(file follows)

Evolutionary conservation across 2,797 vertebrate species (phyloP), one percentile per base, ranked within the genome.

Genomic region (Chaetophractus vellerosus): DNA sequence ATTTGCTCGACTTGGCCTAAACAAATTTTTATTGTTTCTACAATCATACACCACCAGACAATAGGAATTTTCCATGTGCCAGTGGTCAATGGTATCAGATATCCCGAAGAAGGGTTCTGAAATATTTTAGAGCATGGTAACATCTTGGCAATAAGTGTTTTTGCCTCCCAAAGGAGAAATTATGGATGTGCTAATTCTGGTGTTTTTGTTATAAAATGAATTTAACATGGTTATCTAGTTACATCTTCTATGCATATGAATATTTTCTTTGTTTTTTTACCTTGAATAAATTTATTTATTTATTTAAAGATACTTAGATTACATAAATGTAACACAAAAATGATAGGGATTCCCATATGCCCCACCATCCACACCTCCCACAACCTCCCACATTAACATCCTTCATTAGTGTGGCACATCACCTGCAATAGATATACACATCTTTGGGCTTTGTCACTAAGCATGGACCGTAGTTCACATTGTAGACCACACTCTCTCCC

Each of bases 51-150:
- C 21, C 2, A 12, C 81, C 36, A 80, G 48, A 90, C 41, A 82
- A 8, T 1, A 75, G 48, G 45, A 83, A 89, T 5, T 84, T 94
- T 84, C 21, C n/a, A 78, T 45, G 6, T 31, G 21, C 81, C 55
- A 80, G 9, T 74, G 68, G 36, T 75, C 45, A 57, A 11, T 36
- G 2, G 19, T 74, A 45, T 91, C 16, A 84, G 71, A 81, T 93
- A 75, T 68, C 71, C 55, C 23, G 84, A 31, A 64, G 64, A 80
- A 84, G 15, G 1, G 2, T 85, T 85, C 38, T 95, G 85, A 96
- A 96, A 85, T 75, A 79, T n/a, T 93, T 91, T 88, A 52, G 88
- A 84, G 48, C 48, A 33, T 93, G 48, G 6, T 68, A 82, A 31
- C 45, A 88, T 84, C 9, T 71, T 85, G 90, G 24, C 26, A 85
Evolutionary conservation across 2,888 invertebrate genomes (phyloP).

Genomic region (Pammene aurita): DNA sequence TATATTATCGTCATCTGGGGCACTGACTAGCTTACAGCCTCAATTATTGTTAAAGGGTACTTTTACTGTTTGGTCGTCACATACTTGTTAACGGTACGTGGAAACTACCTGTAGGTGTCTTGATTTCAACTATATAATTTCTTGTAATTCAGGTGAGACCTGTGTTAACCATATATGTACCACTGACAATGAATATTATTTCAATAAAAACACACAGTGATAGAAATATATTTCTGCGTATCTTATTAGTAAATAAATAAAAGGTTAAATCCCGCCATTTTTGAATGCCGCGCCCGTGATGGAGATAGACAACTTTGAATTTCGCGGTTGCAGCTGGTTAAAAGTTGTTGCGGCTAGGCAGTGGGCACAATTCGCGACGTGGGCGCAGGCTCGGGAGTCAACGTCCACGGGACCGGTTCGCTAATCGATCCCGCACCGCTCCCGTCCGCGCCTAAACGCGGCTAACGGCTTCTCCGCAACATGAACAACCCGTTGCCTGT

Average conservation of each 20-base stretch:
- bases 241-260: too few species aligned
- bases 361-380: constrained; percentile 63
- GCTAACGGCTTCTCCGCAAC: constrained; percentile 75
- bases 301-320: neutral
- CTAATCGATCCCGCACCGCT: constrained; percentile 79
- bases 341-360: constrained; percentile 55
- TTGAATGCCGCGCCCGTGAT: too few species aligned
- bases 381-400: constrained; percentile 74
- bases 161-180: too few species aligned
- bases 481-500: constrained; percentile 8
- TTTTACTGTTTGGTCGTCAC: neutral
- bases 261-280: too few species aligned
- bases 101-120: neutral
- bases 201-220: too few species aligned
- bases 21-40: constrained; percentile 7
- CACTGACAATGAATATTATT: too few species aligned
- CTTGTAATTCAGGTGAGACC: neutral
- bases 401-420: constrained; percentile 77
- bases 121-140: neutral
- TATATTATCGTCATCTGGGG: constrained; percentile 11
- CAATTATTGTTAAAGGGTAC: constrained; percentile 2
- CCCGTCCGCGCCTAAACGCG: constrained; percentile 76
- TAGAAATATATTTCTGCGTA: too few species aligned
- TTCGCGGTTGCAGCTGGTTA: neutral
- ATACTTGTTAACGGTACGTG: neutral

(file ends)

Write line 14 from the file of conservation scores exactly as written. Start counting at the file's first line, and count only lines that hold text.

Evolutionary conservation across 2,888 invertebrate genomes (phyloP).